"Astute' is designed to operate at great depth in the crushing black cold of the deepest ocean. For man in the exploration of his home planet, the seas still represent the final frontier and in many ways a journey into the depths is more challenging than a voyage into space.....Operating in such an unforgiving place calls for some remarkable engineering solutions. Especially when the submariners are entrusted with the ultimate safety and security of our territory” – the 'Astute' submarine is such a remarkable engineering solution. (Source: 'Astute' leaflet, BAE Systems 2004)
'Astute’ has greater weapons capability, improved communications facilities and enhanced capability to operate in the littoral in comparison with the existing Swiftsure and Trafalgar (S&T) Class currently in service with the Royal Navy.
Armed with Tomahawk cruise missiles 'Astute' can strike at targets thousands of km away from a launch point with pin-point accuracyNow Avilable: Northwest Spend Map 2007 / 2008
A regular drumbeat of orders for Astute class submarines is needed.
The Royal Navy needs a fleet of 8 'Astute' class boats. A four page brochure sets out the case for 8 Astutes.
Nuclear powered submarines are crucial to the defence of the UK, protecting strategic deterrent submarines and safeguardingsea lanes.
BAE Systems is the prime contractor for the Astute Class of nuclear-powered submarine, responsible for the design, build and initial in-service support of the three 7,800 tonne vessels so far fully ordered - Astute, AmbushArtfulAudacious under construction at the shipyard. Up to 4 more Astute-class vessels are planned to replace the Swiftsure and Trafalgar class attack class submarines currently in service.
The Astute class is largest, most capable and widely deployable attack submarines ever operated by the Navy, it has improved communications systems to support joint operations and an enhanced ability to operate in shallower littoral environments compared with previous classes.
Astute is designed to undertake a range of other tasks including support of land forces, land attack using Tomahawk cruise missiles, and intelligence gathering.
Astute’s state-of-the-art pressurised water reactor is more complex than a nuclear power station, it must be engineered and operated in the knowledge that almost 100 people live and work in close proximity.
Once deployed, Astute is designed not to require refuelling throughout her 25-year service life. It can produce oxygen and water indefinitely and is limited to a patrol length of 90 days at a time only be its ability to carry food for the crew. With a radar signature equivalent to a dolphin, it can remain undetected thousands of miles from home and hundreds of metres underwater. In the right conditions it can detect the QE2 leaving New York harbour from the English Channel.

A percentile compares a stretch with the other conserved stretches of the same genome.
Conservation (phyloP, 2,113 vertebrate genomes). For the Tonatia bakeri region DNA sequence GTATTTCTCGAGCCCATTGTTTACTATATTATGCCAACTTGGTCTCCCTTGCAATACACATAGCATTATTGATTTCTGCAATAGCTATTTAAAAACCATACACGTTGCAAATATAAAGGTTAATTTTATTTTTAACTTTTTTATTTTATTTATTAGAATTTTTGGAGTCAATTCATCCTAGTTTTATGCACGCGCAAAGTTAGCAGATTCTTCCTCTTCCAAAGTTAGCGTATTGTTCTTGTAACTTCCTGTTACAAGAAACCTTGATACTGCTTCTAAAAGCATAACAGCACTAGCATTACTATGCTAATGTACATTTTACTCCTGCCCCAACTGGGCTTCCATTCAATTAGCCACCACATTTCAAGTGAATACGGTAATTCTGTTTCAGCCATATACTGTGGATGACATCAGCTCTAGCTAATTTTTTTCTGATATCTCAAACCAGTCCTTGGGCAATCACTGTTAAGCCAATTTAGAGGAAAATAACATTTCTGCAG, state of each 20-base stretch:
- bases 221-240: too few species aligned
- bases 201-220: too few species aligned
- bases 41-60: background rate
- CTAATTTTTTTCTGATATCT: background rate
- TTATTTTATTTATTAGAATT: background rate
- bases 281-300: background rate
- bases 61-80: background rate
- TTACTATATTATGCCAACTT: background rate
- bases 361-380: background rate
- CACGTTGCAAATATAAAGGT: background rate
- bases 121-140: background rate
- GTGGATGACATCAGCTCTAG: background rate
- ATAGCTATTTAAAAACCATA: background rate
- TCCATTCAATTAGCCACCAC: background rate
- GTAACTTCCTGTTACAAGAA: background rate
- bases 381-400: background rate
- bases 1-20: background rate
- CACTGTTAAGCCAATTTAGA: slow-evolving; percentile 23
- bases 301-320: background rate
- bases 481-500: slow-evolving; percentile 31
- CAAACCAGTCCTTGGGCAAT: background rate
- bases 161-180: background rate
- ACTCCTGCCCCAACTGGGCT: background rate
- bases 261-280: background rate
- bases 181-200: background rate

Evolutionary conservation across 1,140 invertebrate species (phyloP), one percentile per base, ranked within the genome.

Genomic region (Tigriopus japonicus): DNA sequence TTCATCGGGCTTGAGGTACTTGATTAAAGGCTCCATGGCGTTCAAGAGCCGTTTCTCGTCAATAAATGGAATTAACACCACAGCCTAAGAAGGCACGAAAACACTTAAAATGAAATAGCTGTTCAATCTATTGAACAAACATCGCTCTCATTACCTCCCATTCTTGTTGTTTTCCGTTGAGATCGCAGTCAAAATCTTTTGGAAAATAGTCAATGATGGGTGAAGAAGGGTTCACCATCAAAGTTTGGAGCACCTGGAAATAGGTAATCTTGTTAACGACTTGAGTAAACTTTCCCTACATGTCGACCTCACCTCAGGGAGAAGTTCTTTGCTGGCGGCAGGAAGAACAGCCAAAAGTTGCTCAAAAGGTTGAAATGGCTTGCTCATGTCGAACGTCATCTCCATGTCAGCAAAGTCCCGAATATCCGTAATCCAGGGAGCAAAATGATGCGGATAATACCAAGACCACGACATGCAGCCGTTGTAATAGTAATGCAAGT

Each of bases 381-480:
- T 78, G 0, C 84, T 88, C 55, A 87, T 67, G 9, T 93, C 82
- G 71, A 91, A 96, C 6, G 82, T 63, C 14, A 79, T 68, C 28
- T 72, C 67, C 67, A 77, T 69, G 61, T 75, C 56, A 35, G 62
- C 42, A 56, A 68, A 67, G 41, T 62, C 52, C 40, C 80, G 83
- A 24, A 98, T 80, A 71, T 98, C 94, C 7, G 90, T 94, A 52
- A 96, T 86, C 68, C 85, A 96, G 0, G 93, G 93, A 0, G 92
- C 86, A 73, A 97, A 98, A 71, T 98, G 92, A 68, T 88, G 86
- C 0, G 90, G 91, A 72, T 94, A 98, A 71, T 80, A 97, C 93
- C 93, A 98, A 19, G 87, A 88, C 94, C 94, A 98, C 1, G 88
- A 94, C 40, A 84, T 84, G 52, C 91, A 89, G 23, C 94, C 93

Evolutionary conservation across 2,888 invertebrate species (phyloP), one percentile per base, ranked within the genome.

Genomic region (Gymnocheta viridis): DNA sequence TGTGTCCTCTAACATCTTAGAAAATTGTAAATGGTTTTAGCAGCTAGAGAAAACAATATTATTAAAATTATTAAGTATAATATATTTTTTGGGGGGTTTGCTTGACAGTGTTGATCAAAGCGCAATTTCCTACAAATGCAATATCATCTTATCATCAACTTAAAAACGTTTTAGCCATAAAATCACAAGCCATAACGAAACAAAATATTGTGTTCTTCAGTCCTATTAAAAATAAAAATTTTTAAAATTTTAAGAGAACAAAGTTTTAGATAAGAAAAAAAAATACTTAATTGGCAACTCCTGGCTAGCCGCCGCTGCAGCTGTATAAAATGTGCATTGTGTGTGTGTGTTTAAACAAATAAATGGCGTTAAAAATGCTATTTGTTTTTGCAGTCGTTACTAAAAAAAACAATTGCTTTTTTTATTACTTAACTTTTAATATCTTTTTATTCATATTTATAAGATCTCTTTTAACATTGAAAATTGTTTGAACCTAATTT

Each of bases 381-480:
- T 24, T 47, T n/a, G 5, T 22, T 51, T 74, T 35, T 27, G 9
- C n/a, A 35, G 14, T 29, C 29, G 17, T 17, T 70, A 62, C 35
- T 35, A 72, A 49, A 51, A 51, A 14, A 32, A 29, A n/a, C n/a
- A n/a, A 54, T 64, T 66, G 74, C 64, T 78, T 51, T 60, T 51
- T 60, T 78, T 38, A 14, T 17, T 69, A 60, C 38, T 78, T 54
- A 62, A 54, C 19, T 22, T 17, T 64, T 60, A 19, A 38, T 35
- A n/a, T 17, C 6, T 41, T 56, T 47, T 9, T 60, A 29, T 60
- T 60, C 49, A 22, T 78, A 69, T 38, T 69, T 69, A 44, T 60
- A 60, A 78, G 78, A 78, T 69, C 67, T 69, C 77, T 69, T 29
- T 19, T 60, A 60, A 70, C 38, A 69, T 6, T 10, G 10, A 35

Design and construction of the Astute Class is one of the most challenging engineering projects mankind undertakes and compares with the space shuttle in complexity, involving over a million components and the production of over 7,000 design drawings.
Over half the value of each submarine goes to the supply chain. Major suppliers include Rolls Royce, Derby (nuclear plant), Thales Optronics (visual system), Thales Underwater Systems Ltd (sonar), Ultra Electronics (technology demonstration, programme for buoy system) and Weir, Strachan & Henshaw, Bristol (weapon handling and discharge system).A key suppliers Group drives efficiency and productivity savings on all Boats.
Astute is one of the first nuclear submarines to be designed entirely in a three dimensional computer aided environment and breaks away from the principle that submarine performance should be optimised. Over 1 million components are represented on the three dimensional CAD model, which together with analysis and integration rigs, represents the completed vessel. The use of three dimensional CAD enables the exchange of critical design data across the supply chain, reducing risk in the programme and allowing change to be implemented efficiently and rapidly.